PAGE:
Courtesy of Connor Cunningham
Not a bad opening act — for both Racing Louisville FC and for Lynn Family Stadium as a venue now in the world’s top women’s soccer league.
Saturday’s 2-2 draw between Racing and the Orlando Pride was a success, both on and off the field. The new squad, full of excitement but short on experience, held its own by coming from behind to earn a point in its inaugural NWSL game played as part of the Challenge Cup.
In the stands, 5,300 fans were in attendance — a new record for the young stadium — and they provided an atmospheric backdrop, cheering boisterously for their newfound heroes, with many coming from around the region to be part of Saturday’s spectacle and support the growth of women’s soccer.
From the opening whistle, the energy in the stadium was palpable. The crowd roared at nearly every touch of the ball. Not even a 30-minute deluge to close the first half seemed to dampen their spirits.
“The fans have been absolutely tremendous from the get go,” said Racing’s head coach, Christy Holly.
That early wave of emotion propelled Racing to a bright start, seeing multiple quality scoring chances just minutes into the action. Cece Kizer’s 12th-minute goal punctuated the stretch, throwing the thousands in the stands into a state of jubilation.
“The fans were very loud and rowdy,” Kizer said. “We definitely can feel that love and passion behind us.”
“The energy (the fans) brought to the players to score the first goal and seeing that, it’s a very special moment for just everybody involved,” Holly added.
Just as the scoring opened up, so did the sky. A few minutes after Kizer’s opener, the rain began to fall by the bucketful, sending fans to seek shelter in the concourse or under Lynn Family Stadium’s bourbon barrel-inspired roof.
Kenzie and Jeremy Carle were three rows from the top of section 116 in the Estopinal End. They had a bird’s eye view of Kizer’s goal, and a comfortable position under the stadium roof to keep them dry. Kenzie, 14, is a high school freshman who plays club soccer in Cincinnati. Jeremy, her dad, said they support Major League Soccer’s FC Cincinnati. They had no issue putting the civic rivalry aside to come to Louisville for Racing’s debut because women’s soccer is “more exciting,” Jeremy said.
Kenzie has ambitions to play soccer in college, and the Carles’ trip to Louisville was ahead of a Sunday game in nearby Lexington for Kenzie’s club. She was very impressed with Lynn Family Stadium’s ambiance and atmosphere, saying simply, “I just love it.”
The Carles’ decision to travel from a neighboring city to see Lynn Family Stadium was not unique. Racing’s debut was an attraction not just for Louisvillians, but for women’s soccer fans from all over the region.
Alex Rouse and Beth Mensing made the 115-mile trek down I-65 from Indianapolis for the game. Rouse wore an Ali Krieger U.S. national team jersey, and the pair were perfectly positioned from seats in section 226 to watch Krieger patrol the Pride’s right flank in the first half. Rouse recently moved to Indianapolis from Seattle, where she held season tickets to OL Reign.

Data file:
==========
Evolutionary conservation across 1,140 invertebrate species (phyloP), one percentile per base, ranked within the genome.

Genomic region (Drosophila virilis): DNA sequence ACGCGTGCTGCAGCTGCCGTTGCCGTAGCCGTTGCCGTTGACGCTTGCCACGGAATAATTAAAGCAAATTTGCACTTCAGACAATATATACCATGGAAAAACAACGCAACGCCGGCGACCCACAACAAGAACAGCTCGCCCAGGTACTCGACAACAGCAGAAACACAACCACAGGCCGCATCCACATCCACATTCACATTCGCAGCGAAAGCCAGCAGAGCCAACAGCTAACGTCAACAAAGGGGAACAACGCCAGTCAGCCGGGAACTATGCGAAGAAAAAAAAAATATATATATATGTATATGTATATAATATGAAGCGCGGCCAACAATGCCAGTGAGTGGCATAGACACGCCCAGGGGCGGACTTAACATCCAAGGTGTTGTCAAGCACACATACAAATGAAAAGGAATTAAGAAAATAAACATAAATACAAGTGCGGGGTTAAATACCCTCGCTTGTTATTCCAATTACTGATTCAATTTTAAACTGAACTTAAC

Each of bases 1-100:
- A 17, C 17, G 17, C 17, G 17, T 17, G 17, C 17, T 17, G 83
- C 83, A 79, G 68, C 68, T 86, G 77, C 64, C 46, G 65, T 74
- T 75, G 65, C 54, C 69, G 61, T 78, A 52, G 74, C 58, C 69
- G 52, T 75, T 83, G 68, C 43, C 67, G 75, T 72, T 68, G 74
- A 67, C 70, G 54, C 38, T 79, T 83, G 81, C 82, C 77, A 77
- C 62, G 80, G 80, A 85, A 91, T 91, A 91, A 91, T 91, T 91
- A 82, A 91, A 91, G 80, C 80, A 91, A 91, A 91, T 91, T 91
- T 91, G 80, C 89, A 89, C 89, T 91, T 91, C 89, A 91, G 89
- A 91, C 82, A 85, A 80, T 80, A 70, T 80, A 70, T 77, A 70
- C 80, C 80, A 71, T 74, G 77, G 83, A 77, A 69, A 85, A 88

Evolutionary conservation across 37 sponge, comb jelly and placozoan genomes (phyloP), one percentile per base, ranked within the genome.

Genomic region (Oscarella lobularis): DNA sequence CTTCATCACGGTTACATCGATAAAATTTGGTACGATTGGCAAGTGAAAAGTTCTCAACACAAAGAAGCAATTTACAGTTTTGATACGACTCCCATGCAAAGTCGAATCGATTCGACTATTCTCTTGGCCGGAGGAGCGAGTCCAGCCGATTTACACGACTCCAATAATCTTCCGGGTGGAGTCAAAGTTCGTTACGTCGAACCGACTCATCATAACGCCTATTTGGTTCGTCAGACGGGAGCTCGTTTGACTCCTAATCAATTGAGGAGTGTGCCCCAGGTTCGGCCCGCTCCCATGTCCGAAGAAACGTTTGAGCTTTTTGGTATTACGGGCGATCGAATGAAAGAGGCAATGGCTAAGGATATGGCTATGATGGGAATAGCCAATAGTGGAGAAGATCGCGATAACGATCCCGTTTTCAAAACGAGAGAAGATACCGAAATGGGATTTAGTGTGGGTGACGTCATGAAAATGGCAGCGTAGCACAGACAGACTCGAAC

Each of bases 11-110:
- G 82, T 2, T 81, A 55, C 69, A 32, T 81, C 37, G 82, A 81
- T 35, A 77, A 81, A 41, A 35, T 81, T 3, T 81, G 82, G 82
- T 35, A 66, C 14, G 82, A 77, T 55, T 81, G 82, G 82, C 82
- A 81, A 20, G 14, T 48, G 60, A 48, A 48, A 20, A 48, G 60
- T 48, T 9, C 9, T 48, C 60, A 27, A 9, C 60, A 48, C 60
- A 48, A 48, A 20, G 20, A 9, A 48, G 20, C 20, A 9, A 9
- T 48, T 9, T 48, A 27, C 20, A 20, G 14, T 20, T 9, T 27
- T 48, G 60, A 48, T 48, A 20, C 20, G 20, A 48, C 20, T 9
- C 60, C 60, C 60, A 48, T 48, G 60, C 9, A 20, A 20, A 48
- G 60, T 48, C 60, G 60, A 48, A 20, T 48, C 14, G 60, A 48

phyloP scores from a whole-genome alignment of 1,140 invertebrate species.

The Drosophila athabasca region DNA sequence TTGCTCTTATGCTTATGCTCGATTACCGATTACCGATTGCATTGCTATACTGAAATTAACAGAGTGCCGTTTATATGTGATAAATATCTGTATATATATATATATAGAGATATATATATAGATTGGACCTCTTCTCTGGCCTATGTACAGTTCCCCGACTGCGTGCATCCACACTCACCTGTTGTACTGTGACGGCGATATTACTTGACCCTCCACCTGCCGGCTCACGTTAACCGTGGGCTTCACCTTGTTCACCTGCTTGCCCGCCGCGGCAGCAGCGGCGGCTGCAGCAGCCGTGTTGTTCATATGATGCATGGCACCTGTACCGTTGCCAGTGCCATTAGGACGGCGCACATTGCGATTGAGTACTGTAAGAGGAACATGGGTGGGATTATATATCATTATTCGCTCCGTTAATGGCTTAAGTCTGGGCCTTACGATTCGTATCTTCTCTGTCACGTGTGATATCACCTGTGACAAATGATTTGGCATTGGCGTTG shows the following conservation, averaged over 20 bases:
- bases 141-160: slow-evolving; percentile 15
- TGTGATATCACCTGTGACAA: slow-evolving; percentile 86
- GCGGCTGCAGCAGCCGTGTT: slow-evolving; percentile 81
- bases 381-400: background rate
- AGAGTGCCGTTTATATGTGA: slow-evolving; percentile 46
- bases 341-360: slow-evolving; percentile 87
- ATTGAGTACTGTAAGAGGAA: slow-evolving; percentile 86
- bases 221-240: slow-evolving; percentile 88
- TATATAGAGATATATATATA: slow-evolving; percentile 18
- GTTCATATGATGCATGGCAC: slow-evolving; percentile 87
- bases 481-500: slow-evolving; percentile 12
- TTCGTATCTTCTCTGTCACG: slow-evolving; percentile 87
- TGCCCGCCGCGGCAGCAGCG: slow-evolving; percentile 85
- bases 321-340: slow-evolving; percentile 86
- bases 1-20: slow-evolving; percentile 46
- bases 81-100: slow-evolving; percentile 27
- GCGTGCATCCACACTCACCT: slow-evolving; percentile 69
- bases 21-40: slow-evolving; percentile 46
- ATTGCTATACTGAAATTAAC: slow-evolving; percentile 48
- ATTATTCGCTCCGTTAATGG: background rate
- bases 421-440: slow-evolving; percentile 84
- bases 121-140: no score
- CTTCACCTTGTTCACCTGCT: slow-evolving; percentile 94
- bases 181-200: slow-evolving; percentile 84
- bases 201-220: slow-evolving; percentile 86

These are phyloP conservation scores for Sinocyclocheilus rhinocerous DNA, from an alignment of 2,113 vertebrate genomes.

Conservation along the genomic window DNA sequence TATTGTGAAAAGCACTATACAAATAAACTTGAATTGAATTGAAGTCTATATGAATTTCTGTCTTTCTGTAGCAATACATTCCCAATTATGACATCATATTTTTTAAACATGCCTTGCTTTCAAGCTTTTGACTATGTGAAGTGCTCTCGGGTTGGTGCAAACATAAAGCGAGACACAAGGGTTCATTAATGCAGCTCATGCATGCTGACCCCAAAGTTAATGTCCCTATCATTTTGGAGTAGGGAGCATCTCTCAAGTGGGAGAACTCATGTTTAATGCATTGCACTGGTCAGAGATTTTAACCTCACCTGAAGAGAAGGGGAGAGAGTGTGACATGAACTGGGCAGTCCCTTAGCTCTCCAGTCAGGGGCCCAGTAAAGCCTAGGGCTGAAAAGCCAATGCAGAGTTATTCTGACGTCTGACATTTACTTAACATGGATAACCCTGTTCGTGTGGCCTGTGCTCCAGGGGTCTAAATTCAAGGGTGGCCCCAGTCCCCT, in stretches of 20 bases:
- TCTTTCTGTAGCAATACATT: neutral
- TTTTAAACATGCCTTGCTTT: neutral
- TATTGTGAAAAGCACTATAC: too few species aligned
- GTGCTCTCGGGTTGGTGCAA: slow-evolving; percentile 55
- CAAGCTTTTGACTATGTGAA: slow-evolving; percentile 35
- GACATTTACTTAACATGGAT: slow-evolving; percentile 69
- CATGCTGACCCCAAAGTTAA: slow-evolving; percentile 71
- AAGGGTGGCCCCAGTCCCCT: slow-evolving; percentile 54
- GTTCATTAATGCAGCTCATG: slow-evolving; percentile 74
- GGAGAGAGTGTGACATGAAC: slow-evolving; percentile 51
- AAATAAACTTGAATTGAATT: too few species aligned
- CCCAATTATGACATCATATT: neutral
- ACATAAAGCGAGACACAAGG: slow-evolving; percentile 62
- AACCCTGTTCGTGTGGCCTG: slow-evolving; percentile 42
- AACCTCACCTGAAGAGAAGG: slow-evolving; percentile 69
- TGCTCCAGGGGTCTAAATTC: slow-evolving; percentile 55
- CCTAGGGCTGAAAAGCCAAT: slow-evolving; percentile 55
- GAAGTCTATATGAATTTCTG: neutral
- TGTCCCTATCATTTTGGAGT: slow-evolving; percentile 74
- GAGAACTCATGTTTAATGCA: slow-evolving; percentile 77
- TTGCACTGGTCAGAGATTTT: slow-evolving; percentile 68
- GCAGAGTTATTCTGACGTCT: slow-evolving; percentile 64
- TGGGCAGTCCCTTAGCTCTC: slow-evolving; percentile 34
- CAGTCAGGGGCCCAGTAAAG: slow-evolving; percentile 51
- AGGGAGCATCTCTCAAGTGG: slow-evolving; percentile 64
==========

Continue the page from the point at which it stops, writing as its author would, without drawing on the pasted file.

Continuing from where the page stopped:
“People from other Midwestern cities like us are willing to drive an hour for (NWSL games), so I think it could be a hub here (for NWSL fans),” Rouse said of Louisville.
“It’s a lot closer than driving to Chicago,” Mensing added.
Rouse noted that Lynn Family Stadium’s location in Butchertown was attractive to her, and the pair were excited to explore the neighborhood’s bars and restaurants on return trips to Louisville. During Rouse’s last year as a Reign season-ticket holder, the club moved from Seattle to neighboring Tacoma, more than 30 minutes from downtown Seattle, to play in a Triple-A baseball stadium, a stark contrast to Racing’s modern, soccer-specific home near downtown Louisville.
On the other side of the field, opposite Rouse and Mensing, 10 year-old Zoe Roberts and her mother, DeAnna, sat in section 203. They drove north on I-65 for nearly two hours from Bowling Green, Ky., to cheer for Racing, but also to see Orlando’s Marta, who Zoe said was her favorite player.
“Just to see female athletes, for her it’s such a good example,” DeAnna said of Zoe. “To be able to bring her up here (to Louisville) and see something she loves, and to see that women are doing this and it’s this caliber, I think it’s really important.”
The rain subsided in the second half, and after returning to their seats, the crowd was treated to some late drama.
Brooke Hendrix’s stoppage-time goal brought Racing level at 2-2 and sent the fans into another frenzy. Hendrix said that despite a long day of anticipation, she and her teammates quickly became comfortable playing in the excited atmosphere.
“It kind of took my breath away,” Hendrix said of the atmosphere in the stadium. “I was so excited and nervous all day, and then we got here and it actually felt like home from the first step we were on.”
With their debut out of the way, Racing can now settle into the rhythm of the season, with its eyes on the Challenge Cup before the regular campaign commences in mid-May. Kizer said that after the opener, the team is playing without pressure, and with something to prove.
“As an expansion team you know there's really no expectations or no pressure on us,” Kizer said. “I don't think anyone really expects anything from us, so I think we were just excited to get out and kind of prove what we can do.”
Racing proved Saturday that it will be a tough club to earn points from, especially at home, where a passionate fanbase will support them in the stands at Lynn Family Stadium.